Share This Page

Man convicted in torture-slaying files federal suit against Westmoreland prison

| Thursday, July 18, 2013, 12:01 a.m.

A death row inmate has filed a federal lawsuit against Westmoreland County Prison officials in which he claims he was physically and verbally abused while he was awaiting trial for the torture slaying of a mentally disabled woman.

Melvin Knight contends that guards beat him and used racial slurs and that officials failed to properly treat his injuries.

“All the allegations are false, and we will be able to prove it,” prison Warden John Walton said Wednesday.

Knight, 23, formerly of Swissvale, was convicted last year and sentenced to death for the February 2010 murder.

Prosecutors said Knight and five Greensburg roommates held Jennifer Daugherty, 30, of Mt. Pleasant captive for more than two days, when she was beaten, tortured, raped and killed.

In August, a Westmoreland County jury condemned Knight to death. During his death penalty trial, prosecutors presented evidence that Knight was a disciplinary problem while in the county jail.

Jurors saw a video recorded in January 2012, nearly two years after his arrest, that shows Knight threatening to kill a guard and his wife and to blow up their house.

Prison Lt. Brad Tomasello testified Knight was violent and unruly when guards took him from his cell during a disturbance involving several inmates.

The video played for the jury showed Knight standing in front of Tomasello, spewing expletives about him and his wife.

Walton testified about 13 disciplinary cases involving Knight since his arrest when he was violent, abusive or defiant with guards.

Tomasello and Walton were among the 15 guards and administrators and other staffers Knight names as defendants in the lawsuit.

“Plaintiff contends that he suffered extreme acute mental and emotional injury as a result of the entire assaultive incident brought about by defendant ...,” Knight claims in the 34-page lawsuit.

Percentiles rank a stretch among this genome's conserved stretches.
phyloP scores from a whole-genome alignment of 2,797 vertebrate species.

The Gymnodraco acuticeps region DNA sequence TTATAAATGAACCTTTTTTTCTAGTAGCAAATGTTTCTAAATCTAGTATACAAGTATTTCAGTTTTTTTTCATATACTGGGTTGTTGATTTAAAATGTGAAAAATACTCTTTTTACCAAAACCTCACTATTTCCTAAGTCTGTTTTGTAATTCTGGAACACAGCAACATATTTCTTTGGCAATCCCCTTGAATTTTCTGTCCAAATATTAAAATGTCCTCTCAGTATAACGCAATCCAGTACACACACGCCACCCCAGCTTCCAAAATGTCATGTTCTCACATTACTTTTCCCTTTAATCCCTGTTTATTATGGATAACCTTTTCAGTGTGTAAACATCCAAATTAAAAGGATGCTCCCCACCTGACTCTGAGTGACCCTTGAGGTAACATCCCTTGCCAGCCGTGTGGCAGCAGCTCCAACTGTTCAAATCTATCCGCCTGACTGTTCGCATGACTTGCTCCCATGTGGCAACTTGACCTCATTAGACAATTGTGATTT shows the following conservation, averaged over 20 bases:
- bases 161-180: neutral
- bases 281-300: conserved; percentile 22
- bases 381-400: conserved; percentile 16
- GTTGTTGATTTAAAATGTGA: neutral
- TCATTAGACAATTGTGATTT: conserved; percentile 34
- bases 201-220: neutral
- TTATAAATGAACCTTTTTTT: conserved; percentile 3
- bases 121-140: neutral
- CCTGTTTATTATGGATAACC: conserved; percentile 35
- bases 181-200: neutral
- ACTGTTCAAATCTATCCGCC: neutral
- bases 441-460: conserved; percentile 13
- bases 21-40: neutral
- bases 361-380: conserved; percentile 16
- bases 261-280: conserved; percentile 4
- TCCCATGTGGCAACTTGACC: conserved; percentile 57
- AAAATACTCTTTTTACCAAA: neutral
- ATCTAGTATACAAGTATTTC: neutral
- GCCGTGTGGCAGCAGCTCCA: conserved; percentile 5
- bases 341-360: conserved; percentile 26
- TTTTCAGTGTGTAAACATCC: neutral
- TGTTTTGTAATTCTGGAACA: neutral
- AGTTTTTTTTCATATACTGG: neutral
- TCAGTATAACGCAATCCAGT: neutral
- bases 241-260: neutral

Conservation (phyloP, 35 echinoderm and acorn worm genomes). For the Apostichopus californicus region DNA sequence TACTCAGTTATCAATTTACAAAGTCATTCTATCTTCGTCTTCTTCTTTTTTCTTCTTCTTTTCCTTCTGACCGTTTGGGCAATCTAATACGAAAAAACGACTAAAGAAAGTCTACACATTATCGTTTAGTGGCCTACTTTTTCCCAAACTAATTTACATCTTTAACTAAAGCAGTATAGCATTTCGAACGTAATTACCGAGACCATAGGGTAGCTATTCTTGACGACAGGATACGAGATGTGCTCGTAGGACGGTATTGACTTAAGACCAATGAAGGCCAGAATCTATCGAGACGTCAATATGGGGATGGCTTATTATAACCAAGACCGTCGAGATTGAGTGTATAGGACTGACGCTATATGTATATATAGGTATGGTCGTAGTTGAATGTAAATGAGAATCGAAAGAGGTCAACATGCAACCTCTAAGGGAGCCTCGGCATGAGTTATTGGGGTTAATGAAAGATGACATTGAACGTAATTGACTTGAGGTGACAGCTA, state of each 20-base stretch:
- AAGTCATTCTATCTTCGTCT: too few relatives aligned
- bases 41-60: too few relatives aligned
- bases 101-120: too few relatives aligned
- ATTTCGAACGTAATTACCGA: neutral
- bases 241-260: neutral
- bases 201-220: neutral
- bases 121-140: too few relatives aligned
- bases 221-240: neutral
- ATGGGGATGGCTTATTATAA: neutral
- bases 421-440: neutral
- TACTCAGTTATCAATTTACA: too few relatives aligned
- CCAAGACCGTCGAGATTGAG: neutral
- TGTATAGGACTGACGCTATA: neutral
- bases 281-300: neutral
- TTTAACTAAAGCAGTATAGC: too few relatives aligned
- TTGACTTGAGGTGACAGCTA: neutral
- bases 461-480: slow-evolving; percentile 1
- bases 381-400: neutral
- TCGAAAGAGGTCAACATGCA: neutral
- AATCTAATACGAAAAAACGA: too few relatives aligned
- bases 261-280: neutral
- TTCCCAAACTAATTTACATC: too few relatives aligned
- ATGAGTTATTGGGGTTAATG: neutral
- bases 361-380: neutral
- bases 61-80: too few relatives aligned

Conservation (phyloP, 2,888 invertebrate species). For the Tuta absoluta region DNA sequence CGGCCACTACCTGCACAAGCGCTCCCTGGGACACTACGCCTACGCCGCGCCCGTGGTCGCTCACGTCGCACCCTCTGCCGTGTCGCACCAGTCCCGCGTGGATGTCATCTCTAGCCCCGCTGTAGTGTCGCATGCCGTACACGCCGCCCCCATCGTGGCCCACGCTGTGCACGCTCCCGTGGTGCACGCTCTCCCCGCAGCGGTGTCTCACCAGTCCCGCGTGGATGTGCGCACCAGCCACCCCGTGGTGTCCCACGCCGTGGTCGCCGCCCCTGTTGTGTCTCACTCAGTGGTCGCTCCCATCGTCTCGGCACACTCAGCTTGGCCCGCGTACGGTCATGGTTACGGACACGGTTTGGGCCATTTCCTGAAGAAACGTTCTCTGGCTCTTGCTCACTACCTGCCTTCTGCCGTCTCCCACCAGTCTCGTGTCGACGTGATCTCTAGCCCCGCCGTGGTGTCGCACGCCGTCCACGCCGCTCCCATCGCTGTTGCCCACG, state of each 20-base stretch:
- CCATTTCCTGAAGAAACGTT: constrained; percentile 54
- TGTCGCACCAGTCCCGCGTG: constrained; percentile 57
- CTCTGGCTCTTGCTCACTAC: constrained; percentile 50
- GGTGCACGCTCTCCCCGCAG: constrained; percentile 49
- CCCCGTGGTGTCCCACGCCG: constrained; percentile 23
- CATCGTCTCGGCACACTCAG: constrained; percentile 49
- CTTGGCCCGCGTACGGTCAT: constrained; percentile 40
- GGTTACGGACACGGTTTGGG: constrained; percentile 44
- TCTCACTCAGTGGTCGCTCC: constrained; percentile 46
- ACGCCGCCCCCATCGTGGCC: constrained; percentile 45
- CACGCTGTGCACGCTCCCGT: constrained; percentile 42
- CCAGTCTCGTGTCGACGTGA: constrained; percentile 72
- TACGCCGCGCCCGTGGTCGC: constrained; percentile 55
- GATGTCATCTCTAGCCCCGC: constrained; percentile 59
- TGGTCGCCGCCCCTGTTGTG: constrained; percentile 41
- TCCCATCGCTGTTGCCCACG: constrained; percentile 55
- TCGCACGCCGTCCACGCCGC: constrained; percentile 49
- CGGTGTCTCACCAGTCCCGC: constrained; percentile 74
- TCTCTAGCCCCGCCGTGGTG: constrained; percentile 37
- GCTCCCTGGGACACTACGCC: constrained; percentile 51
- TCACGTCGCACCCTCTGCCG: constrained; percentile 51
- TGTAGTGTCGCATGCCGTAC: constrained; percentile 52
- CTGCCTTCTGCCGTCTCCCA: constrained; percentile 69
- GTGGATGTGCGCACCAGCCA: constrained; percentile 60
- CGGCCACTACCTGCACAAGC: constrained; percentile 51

Knight, who is acting as his own lawyer, also contends in the lawsuit that the prison lacked appropriate policies to allow him to make internal complaints about his treatment.

He is seeking more than $300,000 in damages, according to the lawsuit.

Rich Cholodofsky is a staff writer.

TribLIVE commenting policy

You are solely responsible for your comments and by using TribLive.com you agree to our Terms of Service.

We moderate comments. Our goal is to provide substantive commentary for a general readership. By screening submissions, we provide a space where readers can share intelligent and informed commentary that enhances the quality of our news and information.

While most comments will be posted if they are on-topic and not abusive, moderating decisions are subjective. We will make them as carefully and consistently as we can. Because of the volume of reader comments, we cannot review individual moderation decisions with readers.

We value thoughtful comments representing a range of views that make their point quickly and politely. We make an effort to protect discussions from repeated comments either by the same reader or different readers

We follow the same standards for taste as the daily newspaper. A few things we won't tolerate: personal attacks, obscenity, vulgarity, profanity (including expletives and letters followed by dashes), commercial promotion, impersonations, incoherence, proselytizing and SHOUTING. Don't include URLs to Web sites.

We do not edit comments. They are either approved or deleted. We reserve the right to edit a comment that is quoted or excerpted in an article. In this case, we may fix spelling and punctuation.

We welcome strong opinions and criticism of our work, but we don't want comments to become bogged down with discussions of our policies and we will moderate accordingly.

We appreciate it when readers and people quoted in articles or blog posts point out errors of fact or emphasis and will investigate all assertions. But these suggestions should be sent via e-mail. To avoid distracting other readers, we won't publish comments that suggest a correction. Instead, corrections will be made in a blog post or in an article.